The best of British at Christmas
The best ice rink
Not that long ago, you were hard pushed to find an ice rink anywhere. Now, like Santa’s grottoes, rinks pop up seasonally in most cities, as well as next to tourist attractions (eg, Hampton Court and the Eden Project). In London, it’s hard to beat the neoclassical backdrop of the Somerset House rink for sheer urban elegance, especially in those precious days when the city is largely deserted. Outside the capital, the vote goes to Winchester (previous page). There, the rink is bang outside the Cathedral, so skaters glide in the shadow of the 1,400-year-old site of worship that once housed the bones of St Swithin. There might even be some photogenic choristers in red fooling about on the ice—and there’s definitely a market for warming postexercise refreshments.
The best Christmas light parade
A bright idea (pun intended) that’s now a regular fixture of West-Country life. Simply make a paper lantern, light it, and parade the streets of a dark and wintry Salisbury—along with a few thousand others—finishing up at the beautiful medieval cathedral. The Wilton Brass Band plays carols and the procession ends with the traditional sticky buns for all.
The best for snow
The place in Britain where you’re most likely to find the white stuff is the Cairngorms in the Scottish Highlands. The mountains feature the highest, coldest plateaux in Britain—and have an actual “alpine” climate. Naturally, winter walking and skiing are popular Cairngorm activities, but to really get you into the Christmas spirit there’s also the UK’s only free-roaming reindeer herd at the Cairngorm Reindeer Centre in Aviemore. (Children can leave a letter in the reindeer postbox.) The Sleddog Centre, also in Aviemore, runs courses that culminate in a solo sled trip through the snow. For demanding types who want snow south of the border, the Met Office’s advice is to head for Upper Teesdale in the North Pennines, just north of Barnard Castle, a beautiful area of hills and crags.
The best Christmas market
A German import (they first appeared in 15th-century Dresden), Christmas markets have recently become all the rage. The original—and many think the best—is Lincoln, which has been pulling in punters for 29 years now. More than 250 stalls are crammed into the historic Castle Square, between the Gothic cathedral and the Norman castle, so it wins hands down for magical seasonal atmosphere. Expect cobbled streets and all the trimmings: carols, stalls strung with lights and plenty of local produce, including Lincolnshire cheese and sausages. But be warned—it’s hilly, so go easy on the mulled wine, or use the Park-and-Ride Service to get bussed into the heart of the area.
The best Christmas tree
The spruce in Trafalgar Square donated by the Norwegians is always a crowd-puller. But for something different (and more ecofriendly), it has to be Wakehurst Place, Kew Gardens’ country estate, which can brag of Britain’s largest living Christmas tree. At 115 feet—and strung with nearly 2,000 lights (all eco-friendly, too)—the tree is even a seasonal landmark for pilots flying into nearby Gatwick. The lighting-up ceremony is always popular, and there’s also an open-air carol service led by a Salvation Army band and local choirs. But if you can’t make those, the tree still looks spectacular from the main road.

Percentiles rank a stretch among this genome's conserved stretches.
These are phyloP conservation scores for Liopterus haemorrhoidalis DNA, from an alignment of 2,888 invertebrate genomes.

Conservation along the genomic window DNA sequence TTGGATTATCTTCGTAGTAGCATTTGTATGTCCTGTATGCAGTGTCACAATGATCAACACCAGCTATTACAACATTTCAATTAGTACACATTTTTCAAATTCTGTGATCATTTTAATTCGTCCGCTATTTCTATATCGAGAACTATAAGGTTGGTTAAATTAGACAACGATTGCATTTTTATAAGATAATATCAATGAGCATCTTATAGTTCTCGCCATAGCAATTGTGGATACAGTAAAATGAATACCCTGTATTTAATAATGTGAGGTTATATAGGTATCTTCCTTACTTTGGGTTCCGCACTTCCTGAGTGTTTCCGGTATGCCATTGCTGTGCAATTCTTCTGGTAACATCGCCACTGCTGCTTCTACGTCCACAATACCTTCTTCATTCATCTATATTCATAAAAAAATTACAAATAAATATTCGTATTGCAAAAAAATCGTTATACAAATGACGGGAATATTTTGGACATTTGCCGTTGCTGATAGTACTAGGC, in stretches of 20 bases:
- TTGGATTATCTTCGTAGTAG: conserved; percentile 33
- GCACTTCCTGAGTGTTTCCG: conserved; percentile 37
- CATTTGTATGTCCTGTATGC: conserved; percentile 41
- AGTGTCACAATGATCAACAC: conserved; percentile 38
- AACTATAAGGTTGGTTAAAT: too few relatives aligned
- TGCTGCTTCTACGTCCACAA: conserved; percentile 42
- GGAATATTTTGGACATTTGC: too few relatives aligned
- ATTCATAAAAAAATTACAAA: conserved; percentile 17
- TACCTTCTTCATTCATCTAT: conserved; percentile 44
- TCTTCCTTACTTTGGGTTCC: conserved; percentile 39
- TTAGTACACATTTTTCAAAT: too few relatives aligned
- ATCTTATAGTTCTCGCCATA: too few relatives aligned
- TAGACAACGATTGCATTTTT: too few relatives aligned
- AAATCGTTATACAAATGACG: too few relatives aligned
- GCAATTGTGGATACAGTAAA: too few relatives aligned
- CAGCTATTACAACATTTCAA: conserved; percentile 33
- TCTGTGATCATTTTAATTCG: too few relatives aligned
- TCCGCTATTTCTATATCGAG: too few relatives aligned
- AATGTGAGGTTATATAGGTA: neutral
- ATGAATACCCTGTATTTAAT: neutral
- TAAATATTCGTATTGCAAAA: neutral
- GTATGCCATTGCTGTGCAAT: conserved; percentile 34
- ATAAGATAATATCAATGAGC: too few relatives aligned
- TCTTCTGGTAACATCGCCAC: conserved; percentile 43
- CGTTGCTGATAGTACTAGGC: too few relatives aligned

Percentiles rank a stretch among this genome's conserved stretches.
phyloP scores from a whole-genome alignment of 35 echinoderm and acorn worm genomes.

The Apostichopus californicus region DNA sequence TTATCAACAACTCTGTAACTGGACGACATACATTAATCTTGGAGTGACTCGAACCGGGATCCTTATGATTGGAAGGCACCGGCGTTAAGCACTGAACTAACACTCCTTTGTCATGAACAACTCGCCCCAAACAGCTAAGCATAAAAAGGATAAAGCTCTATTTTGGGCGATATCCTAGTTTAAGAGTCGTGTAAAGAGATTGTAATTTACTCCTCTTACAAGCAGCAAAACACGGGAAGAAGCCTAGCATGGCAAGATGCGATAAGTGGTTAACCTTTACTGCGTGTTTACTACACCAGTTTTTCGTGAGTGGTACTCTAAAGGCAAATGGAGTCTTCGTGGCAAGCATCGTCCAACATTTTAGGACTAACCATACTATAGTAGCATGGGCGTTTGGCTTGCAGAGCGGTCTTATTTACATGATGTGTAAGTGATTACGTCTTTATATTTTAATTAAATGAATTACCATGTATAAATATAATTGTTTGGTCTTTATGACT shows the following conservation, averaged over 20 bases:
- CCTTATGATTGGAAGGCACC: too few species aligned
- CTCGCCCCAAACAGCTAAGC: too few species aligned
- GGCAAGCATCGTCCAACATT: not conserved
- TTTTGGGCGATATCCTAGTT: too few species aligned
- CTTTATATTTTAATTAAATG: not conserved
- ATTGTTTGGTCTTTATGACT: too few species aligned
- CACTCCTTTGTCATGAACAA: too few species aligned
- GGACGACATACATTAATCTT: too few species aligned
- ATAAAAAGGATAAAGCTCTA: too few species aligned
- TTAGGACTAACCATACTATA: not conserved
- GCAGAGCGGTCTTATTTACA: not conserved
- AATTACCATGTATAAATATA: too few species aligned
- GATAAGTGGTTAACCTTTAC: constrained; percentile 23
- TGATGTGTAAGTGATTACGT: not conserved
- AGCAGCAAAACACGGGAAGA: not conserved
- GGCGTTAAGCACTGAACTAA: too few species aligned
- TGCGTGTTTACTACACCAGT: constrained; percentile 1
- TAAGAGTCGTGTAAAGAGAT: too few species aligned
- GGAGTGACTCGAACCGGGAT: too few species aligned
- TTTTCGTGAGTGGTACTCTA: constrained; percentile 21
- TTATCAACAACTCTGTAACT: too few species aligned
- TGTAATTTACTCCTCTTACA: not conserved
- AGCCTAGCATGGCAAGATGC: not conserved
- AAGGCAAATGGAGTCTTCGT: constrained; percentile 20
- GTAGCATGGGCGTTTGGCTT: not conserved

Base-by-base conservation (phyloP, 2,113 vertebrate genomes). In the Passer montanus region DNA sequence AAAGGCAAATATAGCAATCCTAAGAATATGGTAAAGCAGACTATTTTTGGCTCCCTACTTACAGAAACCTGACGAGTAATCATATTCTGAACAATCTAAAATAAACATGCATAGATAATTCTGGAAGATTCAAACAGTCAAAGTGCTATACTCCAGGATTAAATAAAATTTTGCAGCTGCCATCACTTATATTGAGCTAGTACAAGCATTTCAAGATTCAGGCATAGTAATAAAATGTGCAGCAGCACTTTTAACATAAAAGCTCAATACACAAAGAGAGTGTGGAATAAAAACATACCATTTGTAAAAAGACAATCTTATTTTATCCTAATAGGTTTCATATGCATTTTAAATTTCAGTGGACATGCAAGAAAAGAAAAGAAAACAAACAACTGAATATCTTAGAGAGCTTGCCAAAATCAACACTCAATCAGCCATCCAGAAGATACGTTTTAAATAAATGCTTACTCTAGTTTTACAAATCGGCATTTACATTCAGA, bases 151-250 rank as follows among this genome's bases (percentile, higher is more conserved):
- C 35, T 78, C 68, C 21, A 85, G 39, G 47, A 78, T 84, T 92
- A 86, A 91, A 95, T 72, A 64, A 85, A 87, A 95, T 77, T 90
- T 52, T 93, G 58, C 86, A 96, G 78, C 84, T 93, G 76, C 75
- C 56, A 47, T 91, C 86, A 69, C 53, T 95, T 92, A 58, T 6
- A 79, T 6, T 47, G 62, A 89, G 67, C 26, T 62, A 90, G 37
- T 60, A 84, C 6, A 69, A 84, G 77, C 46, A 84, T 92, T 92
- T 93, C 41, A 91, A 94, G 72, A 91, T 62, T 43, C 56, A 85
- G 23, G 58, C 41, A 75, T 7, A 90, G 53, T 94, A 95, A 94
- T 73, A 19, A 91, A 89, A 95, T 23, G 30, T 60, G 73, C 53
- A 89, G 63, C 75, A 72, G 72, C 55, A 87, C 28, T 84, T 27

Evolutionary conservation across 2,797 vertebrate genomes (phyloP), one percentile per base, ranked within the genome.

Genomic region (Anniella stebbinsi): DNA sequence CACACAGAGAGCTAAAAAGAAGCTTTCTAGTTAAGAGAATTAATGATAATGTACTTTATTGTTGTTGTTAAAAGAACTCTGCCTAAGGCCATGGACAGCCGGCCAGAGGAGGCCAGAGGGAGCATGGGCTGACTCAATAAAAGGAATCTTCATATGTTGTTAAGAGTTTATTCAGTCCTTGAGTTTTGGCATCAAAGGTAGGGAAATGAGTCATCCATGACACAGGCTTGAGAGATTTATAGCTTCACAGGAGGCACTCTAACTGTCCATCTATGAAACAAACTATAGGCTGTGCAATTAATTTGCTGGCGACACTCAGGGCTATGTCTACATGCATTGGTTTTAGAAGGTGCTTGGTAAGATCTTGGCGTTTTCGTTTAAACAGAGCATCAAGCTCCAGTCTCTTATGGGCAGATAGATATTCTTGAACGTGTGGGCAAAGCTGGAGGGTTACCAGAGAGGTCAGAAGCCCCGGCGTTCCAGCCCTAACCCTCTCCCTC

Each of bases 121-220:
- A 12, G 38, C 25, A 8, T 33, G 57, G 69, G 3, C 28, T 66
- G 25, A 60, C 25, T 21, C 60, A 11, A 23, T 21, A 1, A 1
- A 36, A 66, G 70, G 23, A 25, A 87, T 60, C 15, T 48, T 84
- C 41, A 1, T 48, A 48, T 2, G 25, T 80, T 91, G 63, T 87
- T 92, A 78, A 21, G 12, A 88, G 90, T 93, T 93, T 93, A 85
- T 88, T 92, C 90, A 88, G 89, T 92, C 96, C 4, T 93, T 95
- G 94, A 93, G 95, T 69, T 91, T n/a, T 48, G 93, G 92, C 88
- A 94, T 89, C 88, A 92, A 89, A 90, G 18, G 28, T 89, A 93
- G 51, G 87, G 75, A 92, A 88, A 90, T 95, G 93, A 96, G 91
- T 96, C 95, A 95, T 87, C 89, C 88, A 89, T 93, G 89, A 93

The best Christmas advent calendar
Forget mouldy chocolates in cheap cardboard. Welwyn in Hertfordshire—not to be confused with Welwyn Garden City—produces a real advent calendar using windows in the village with displays lovingly made by residents. (One year a local graffiti artist decorated the window of The Sagar Tandoori, but the organisers, St Mary’s Church, got a little wibbly at his representation of the baby Jesus as a tiger. He changed it.) There’s a daily unveiling, usually with refreshments: “We consume a massive amount of mulled wine and mince pies in December,” says Jane Carr, St Mary’s churchwarden. Those who can’t make it to Welwyn can view the windows at welwynadventwindows.com.
The best Christmas lights
Gentler, sweeter and altogether more in the spirit of Christmas than Oxford Street, the tiny fishing village of Mousehole in Cornwall is the place for spectacular lights. Each year since 1963, they’ve twinkled merrily around the pretty harbour. Look out for Christmas trees, whales, Celtic crosses and the local Starry Gazey pie (a fish dish traditionally eaten on December 23—and so called because the fishes’ heads poke out of the pastry and seem to be looking upwards) all fashioned out of bulbs. The switching-on ceremony is mercifully without a soap star in a starring role, but instead features community singing and the Mousehole Male Voice Choir. It also attracts vast crowds—so go early.
The best Christmas tradition
We British are mad, aren’t we? Why else would some of us jump into the bone-chilling sea on Christmas Day when water temperatures can be as low as 5°C? There are traditional festive dips all over the British coastline, but the oldest is organised by Brighton Swimming Club, whose members have been taking the plunge since 1895. They won’t invite you to join them in the briny, though—unless you’re a member, too. “We advise people not to go in,” says BSC chairman John Ottaway. “Many people are not used to such cold water.” But should you decide to jump, well, no one can stop you. Not even the coastguards. Most take the easier option and watch. All welcome (Santa hats optional).